By now you may be confused! Let me explain why I did this… This exercise is known as CRM (Customer Relationship Management) which was completely new to me. It’s a strategy used by companies to manage the interaction of future and current customers. It was used on this task to identify where we needed to strengthen our process, so that more people would volunteer in our community.
Following this, Karen took me to meet Dave, who is part of the HELP team. Dave completes all the DIY activities for people who can’t necessarily complete it themselves. To see another aspect of what the charity does was an amazing experience.
Abu with Dave from our Help at Home team, busy keeping gardens tidy and safe
I spent the day at Harrogate Borough Council, with Rachel and 5 members of Harrogate Borough Council looking at grants that would be offered to charitable organisations, following certain conditions being met. My role was to keep a written record of how much was spent from the limited fund we had. For each project, the panel members gave their view of the project and collectively they would come up with the decision, if the charity were to receive the grant or not.
It was definitely incredible attending a meeting of this magnitude and demonstrates the level of involvement and responsibility I was given in such a short period of time at HARCVS.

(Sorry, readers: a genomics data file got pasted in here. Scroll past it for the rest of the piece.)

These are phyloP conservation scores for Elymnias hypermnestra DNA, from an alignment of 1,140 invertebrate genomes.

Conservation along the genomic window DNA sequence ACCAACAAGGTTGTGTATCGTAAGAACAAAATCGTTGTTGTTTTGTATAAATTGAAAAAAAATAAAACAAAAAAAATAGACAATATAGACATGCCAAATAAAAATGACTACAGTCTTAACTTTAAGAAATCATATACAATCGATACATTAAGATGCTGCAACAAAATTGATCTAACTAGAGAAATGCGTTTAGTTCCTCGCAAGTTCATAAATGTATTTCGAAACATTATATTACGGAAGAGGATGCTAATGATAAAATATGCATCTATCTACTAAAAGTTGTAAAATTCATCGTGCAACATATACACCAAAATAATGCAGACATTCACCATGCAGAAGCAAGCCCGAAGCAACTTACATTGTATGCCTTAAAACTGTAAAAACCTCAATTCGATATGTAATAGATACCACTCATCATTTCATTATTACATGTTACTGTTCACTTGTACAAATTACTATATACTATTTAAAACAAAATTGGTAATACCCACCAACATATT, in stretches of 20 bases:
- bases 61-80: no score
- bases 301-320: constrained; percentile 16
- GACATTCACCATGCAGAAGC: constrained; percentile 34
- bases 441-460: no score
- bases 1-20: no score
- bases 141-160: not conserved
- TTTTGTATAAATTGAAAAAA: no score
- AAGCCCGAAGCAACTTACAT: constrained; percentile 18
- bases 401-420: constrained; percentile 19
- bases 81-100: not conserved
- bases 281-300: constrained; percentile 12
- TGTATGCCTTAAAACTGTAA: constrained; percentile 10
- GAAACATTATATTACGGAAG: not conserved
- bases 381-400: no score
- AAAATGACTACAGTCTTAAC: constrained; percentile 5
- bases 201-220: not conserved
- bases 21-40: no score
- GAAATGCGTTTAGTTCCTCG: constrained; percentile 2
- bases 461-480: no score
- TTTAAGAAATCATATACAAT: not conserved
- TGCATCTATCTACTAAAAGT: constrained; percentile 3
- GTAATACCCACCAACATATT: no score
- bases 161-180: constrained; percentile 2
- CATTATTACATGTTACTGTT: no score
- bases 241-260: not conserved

Today I had met with Karen to evaluate my previous week and to discuss the possible tasks to complete for the week I had ahead of me.
After this, I was completing a costing exercise for the Opening Doors Service. This service consists of a wide array of activities ranging from tea dances to shopping trips and is run by the staff members of HELP. I had to work out the expenditure of each activity in the programme.
Finally, I met with Mark to discuss the BCF (Better Care Fund) exercise. The idea behind BCF is to promote the collaboration of health and social care, which would save the NHS money.
Following the meeting with Mark yesterday, my task was to produce a composite performance report for five voluntary sector projects during the period April – June 2015. This proved to be difficult as there were some errors in the reports in Excel, which I corrected to ensure the data was reliable. I collated all the costs of the first quarter of this year and presented it on to a spreadsheet. I then compared the spending of the first quarter to previous quarters and worked out an average of how much each organisation spent on each project.
In addition to this, I worked on a briefing note that highlighted the difference between audit and independent examination. The Cabinet Office had raised the threshold which meant that now, 4000 charities can opt out of a required Audit. I discussed the key points to consider and presented a recommendation as to which method to use.
Abu with the HARCVS team on his last day
I started the morning off by attending a meeting with Karen and Mark. The agenda of the meeting was regarding a charity that needed advice on certain procedures. These meetings are one of many services that HARCVS offers.
For my final task, I printed out the agendas, minutes, reports and other relevant documents and filed them in date order.
Today is the end of my placement programme and I’d just like to thank Karen and the team for being extremely kind and helpful. Thank you all for providing me with an invaluable yet incredible insight to how a charity operates. You will all truly be missed!